PA Budget and Taxing the Oil and Gas Industries

Below is a letter from the PA State Forest Coalition. Has some good contact numbers and other info in it.

72 Days without a State Budget  – Help the Politicians Solve the Budget Impasse

Pennsylvania is poised to be the center of the Marcellus Gas industry.  Our location, close to pipelines and the big markets on the East Coast, is ideal because their biggest cost is transportation – getting the gas to markets.

The Gas Industry will make billions of dollars from drilling in the Marcellus. That’s a given.  Pennsylvania taxpayers should not be stuck paying for the damage they do to our roads, bridges and water supplies.

Natural gas is not subject to local taxation in Pennsylvania (PA Supreme Court 2/19/09), so the Townships & Counties suffering the damage will have a big problem footing the bill for repairs.

Pennsylvania State Representative Bud George has proposed a Natural Resource Severance Tax Act (House Bill 1489).  Of the 14 states with large natural gas fields, only California and Pennsylvania do not have a gas severance tax.  HB 1489 is a fair bill. It would ensure that tax dollars would be returned to the communities suffering the impact of the industry.

The Pennsylvania bill is nothing new – it is simply copying what West Virginia had recently enacted – but the Lobbyists are crying to our politicians “Don’t kill our infant industry with a tax on the gas we take”.                             Bullfeathers, folks.

The Oil & Gas industry can certainly afford the extraction fees.

The 200 largest O&G companies now operating in Pennsylvania all have between 108 and 5,374 wells.  A total of almost 98,000 wells.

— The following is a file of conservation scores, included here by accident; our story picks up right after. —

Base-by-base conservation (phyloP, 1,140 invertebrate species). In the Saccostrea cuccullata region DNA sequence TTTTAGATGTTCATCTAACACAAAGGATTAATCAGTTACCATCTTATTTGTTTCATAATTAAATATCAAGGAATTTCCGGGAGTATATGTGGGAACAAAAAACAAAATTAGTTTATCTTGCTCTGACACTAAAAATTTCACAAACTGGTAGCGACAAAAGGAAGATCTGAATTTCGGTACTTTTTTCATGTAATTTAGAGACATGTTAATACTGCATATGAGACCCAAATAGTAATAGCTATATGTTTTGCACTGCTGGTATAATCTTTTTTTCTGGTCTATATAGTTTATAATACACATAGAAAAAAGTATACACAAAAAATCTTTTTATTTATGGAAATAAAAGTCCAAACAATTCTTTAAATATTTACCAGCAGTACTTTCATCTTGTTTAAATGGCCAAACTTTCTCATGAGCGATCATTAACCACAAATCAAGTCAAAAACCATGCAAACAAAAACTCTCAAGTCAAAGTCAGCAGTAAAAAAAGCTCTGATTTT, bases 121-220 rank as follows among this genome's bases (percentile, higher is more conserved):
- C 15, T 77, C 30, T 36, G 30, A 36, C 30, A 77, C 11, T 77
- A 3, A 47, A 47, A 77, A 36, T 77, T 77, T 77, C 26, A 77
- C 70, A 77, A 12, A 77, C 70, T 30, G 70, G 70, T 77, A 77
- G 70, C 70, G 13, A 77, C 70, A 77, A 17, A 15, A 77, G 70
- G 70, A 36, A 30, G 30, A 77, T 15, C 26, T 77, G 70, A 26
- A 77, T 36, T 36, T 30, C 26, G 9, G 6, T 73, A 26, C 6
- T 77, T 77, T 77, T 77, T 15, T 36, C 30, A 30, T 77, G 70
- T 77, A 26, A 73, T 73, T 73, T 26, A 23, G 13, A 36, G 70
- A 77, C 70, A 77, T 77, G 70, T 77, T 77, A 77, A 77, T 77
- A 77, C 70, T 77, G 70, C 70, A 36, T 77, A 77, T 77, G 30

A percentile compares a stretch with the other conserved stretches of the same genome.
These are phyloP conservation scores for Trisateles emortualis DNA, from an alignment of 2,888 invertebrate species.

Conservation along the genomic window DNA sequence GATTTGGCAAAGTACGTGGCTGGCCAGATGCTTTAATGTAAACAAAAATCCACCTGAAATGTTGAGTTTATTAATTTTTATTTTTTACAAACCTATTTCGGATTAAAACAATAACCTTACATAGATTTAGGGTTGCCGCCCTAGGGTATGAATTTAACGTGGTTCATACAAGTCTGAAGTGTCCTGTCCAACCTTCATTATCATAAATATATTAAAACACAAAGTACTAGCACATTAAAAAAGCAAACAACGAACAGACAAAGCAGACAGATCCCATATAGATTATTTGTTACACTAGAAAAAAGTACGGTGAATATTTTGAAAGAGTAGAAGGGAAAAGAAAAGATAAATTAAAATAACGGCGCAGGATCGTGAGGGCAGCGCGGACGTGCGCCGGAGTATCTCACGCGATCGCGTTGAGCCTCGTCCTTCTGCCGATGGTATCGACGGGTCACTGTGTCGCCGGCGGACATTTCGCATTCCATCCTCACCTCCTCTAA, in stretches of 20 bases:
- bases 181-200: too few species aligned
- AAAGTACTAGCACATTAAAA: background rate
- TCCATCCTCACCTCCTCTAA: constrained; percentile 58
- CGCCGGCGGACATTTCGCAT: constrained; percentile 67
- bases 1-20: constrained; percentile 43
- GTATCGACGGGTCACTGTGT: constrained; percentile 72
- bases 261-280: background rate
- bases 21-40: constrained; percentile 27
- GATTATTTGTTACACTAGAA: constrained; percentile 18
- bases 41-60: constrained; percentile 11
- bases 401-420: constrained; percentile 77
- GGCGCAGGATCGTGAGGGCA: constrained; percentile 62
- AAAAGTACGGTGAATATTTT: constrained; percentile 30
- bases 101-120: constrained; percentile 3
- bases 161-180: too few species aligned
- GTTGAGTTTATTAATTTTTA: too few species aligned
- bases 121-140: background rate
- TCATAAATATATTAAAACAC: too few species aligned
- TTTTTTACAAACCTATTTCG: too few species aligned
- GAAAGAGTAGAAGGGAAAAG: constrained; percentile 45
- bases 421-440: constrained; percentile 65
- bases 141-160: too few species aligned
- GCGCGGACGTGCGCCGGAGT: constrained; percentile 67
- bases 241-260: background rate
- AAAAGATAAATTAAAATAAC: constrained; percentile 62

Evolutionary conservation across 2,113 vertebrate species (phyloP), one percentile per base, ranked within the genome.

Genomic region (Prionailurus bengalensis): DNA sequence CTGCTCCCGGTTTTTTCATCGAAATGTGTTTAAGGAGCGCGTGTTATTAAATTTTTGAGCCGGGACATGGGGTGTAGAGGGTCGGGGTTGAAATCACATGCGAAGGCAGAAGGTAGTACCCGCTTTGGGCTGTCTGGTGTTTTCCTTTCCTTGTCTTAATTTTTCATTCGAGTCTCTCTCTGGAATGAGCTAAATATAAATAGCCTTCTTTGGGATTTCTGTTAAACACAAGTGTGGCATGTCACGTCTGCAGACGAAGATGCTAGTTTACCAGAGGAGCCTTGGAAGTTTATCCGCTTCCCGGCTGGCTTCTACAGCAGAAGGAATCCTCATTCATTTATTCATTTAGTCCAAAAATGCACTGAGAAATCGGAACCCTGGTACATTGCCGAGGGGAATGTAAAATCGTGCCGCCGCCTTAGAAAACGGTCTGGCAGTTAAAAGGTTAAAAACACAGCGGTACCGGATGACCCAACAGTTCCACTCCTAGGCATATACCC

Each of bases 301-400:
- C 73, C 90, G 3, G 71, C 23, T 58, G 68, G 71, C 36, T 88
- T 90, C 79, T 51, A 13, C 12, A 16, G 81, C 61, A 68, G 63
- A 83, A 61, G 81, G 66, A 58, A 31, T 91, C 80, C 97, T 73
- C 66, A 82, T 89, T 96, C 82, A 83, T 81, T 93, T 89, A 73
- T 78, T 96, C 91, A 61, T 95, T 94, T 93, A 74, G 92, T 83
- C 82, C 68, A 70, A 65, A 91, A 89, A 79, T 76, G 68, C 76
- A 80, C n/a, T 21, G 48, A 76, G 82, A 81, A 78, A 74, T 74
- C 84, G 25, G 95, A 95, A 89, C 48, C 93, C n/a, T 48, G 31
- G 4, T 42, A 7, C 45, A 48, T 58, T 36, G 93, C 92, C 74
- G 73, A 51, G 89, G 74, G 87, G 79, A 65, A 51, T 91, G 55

See DEP’s listing at:

A recent Penn State publication titled “Marcellus Shale: What Local Government Officials Need to Know,” stated on page 15 that local municipalities will “very likely will face higher demands for services and thus higher costs, and yet receive little new revenues to pay for those services. The result could be higher local taxes  .  .  . ”

View the entire document at:

HB 1489 would ensure that the gas industry pays its own way for the impact it will make on the boroughs and townships in Pennsylvania because the municipalities would share part of the revenue.

When we remember the damage left behind by previous extraction of oil and coal in Pennsylvania  (taxpayers are still footing the bills for that damage), it is only fair that the industry pays their own way this time around.

We’ve been 72 days without a State Budget.   Go to, enter your zip code in the upper-right corner and contact your State Senator and Representative.

Use a few of the talking points we covered to convince your legislators that we’ll be stuck for the bills associated with the Marcellus Gas extraction unless the Gas Companies pull their own weight for a change.

.   .   .   Do your good deed for the week for Pennsylvania

Dick Martin

Gas Drilling in the Marcellus Shale and Pennsylvania’s Coldwater Resources Pennsylvania Council of Trout Unlimited

This paper was in my inbox this morning and I thought all of you might like to read it as well.

Gas Drilling in the Marcellus Shale and Pennsylvania’s Coldwater Resources
Pennsylvania Council of Trout Unlimited

February 13, 2009
A major natural gas boom is underway in Pennsylvania. Energy companies from across the US have come to this region to drill for gas in a geological formation known as the Marcellus Shale. PA Trout Unlimited believes the Marcellus Shale gas boom has the potential to significantly damage Pennsylvania’s coldwater resources and trout fisheries, if not managed properly.
What is the Marcellus Shale?